Even Frankenheimer is at his wit's end when Brando and Kilmer's dueling egos take over the production as well as Marlon's "whimsical" take on his character, which includes wearing white body makeup and wedging an ice bucket on his head.  The two actors also make mincemeat of the script in seemingly nonsensical ways, while insisting on other changes that repeatedly bring everything to a screeching halt.

Brando in particular takes none of it seriously in any way  and, according to witnesses, at times even seems to be actively sabotaging the project for his own amusement, seeing how far he can take his willfully ridiculous behavior and still have everyone rush to accomodate his every whim. 

At this point it probably would've taken Francis Ford Coppola to mold the astronomically eccentric Brando's behavior into a semblance of the Moreau character, whether according to Richard Stanley's original conception (now hopelessly lost) or the "get-er-done" non-vision of his stodgier replacement.

As one crewmember comments: "I will Richard's defense any day, that Marlon Brando and Val Kilmer were there to mess with the film as much as possible."

The whole thing becomes an utter farce, as seen through the disbelieving eyes of castmembers Fairuza Balk and Marco Hofschneider (whose many personal observations during the documentary add much of its flavor) and others, while dozens of elaborately made-up "manimal" extras enjoy months of highly-paid leisure time which they spend getting high and having sex. 

Meanwhile, Stanley himself (who never left the country and is considered "missing" by the studio) is discovered living in the wild not far away and, after sneaking onto the set with the help of sympathetic extras, ends up playing one of the heavily-disguised background manimals himself.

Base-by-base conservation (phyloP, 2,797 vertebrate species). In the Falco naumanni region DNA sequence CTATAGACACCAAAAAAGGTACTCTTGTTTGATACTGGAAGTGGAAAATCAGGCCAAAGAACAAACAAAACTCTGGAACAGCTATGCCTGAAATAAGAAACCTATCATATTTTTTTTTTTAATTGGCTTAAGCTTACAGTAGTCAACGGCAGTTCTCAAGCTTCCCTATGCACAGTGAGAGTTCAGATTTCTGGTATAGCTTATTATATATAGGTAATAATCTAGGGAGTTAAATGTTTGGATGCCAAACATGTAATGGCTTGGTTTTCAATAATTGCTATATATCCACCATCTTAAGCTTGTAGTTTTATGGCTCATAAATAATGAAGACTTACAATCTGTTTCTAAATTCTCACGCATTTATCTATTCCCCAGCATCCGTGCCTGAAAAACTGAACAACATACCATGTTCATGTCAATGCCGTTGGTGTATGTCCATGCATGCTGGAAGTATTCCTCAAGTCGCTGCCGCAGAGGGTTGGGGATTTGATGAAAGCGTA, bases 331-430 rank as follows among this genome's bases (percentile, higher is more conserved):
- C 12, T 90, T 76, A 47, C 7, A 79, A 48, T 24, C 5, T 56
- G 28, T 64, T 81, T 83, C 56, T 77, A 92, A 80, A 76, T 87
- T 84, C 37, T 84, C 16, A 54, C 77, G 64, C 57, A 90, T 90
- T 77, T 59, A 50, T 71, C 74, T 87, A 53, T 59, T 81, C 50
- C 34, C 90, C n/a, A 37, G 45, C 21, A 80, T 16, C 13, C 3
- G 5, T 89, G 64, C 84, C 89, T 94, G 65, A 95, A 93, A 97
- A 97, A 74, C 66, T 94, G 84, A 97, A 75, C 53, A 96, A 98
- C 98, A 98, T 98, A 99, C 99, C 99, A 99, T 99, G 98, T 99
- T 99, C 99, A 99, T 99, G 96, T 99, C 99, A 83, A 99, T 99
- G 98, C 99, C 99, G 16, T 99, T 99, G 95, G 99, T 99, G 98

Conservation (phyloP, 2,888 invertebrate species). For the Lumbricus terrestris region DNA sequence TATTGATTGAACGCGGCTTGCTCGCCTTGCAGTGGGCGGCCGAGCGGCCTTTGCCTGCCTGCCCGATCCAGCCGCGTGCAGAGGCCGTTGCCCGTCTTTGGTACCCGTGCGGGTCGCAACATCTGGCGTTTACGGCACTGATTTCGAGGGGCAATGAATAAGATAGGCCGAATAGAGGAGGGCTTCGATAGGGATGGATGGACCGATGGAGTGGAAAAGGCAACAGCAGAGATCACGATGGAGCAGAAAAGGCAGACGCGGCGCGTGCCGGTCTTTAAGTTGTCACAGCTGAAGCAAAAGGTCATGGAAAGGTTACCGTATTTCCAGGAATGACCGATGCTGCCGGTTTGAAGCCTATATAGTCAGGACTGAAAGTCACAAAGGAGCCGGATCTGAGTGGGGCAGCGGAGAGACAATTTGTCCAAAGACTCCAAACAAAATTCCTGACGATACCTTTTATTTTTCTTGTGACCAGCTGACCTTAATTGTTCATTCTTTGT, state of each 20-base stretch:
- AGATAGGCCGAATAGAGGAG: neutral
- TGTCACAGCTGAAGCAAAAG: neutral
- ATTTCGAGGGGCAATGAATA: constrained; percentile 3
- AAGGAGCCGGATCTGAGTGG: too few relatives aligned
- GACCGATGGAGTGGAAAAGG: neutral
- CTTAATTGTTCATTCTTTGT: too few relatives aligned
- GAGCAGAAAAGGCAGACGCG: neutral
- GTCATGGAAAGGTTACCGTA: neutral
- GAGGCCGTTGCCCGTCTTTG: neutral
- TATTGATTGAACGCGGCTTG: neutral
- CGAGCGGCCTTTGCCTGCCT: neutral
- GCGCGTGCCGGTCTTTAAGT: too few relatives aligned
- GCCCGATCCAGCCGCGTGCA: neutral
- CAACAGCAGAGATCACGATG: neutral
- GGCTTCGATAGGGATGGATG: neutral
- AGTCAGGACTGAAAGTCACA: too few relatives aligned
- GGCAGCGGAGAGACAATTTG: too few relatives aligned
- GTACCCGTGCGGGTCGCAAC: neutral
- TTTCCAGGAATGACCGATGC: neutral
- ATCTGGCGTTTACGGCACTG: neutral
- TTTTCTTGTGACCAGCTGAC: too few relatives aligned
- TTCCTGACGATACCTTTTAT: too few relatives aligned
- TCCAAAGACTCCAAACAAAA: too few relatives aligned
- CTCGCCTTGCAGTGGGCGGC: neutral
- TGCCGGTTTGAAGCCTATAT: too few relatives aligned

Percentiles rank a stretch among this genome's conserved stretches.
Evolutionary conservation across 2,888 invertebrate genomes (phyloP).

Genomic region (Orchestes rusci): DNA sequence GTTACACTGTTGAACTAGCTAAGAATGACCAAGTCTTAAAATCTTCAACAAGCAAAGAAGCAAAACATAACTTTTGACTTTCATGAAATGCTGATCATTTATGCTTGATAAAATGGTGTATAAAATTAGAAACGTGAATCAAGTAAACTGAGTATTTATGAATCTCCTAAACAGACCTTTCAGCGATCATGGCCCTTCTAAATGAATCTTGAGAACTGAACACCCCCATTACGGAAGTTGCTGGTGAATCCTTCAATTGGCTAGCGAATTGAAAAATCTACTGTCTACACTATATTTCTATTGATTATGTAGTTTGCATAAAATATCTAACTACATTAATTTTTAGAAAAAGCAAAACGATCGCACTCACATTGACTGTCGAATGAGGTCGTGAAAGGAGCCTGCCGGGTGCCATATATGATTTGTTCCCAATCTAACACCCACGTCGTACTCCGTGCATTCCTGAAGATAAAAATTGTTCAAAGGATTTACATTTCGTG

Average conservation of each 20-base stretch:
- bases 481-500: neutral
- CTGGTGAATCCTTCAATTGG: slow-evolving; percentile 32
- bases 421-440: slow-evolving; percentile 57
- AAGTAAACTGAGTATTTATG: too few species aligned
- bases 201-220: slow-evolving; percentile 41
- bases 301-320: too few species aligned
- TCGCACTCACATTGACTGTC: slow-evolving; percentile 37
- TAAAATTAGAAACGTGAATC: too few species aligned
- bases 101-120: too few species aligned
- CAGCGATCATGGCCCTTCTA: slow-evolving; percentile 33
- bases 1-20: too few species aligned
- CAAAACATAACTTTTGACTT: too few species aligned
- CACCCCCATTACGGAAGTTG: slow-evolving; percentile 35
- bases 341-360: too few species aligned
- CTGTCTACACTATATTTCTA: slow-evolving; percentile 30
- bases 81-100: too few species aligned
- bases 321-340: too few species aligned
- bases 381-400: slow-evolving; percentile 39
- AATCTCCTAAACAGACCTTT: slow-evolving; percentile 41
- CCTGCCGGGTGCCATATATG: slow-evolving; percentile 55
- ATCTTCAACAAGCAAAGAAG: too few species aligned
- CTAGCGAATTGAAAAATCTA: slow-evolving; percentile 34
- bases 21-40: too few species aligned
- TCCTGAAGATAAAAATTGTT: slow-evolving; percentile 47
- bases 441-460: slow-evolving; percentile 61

As interesting as any fictional character, Stanley partly credits a chaotic upbringing by his mother for his creative drive and offbeat imagination, and claims to have used witchcraft to influence the New Line execs while pitching his movie.  Film writer Kier-La Janisse even mentions his "esoteric witchiness" while describing the eccentric filmmaker.

The Blu-ray disc from Severin Films is in full HD widescreen with Dolby Digital 2.0 sound and subtitles in English.  Extras include extensive cast and crew interviews (including almost 50 minutes with Richard Stanley), a concept gallery featuring fine Graham Humphreys art, archive footage of a John Frankenheimer promo interview, an audio interview with Barbara Steele, a trailer, and assorted other featurettes.  The film is also available as a Blu-ray/DVD/CD set (with even more extras) and as a single DVD.

I read Wells' novel in college and have seen two film adaptations--the Laughton and Lancaster versions--and now I can't wait to see the Brando film simply to witness the disastrous end result of the horrific gestation process detailed here.  LOST SOUL: THE DOOMED JOURNEY OF RICHARD STANLEY'S ISLAND OF DR. MOREAU is a fascinating subject for genre film fans, who should find the film instantly engrossing, as well as anyone who likes to see what goes on behind the scenes in the movie business when good intentions are trampled and twisted beyond recognition.

Buy at the Severin Films Shop:
Blu-ray + DVD + CD
Blu-ray single disc

Street date: July 14, 2015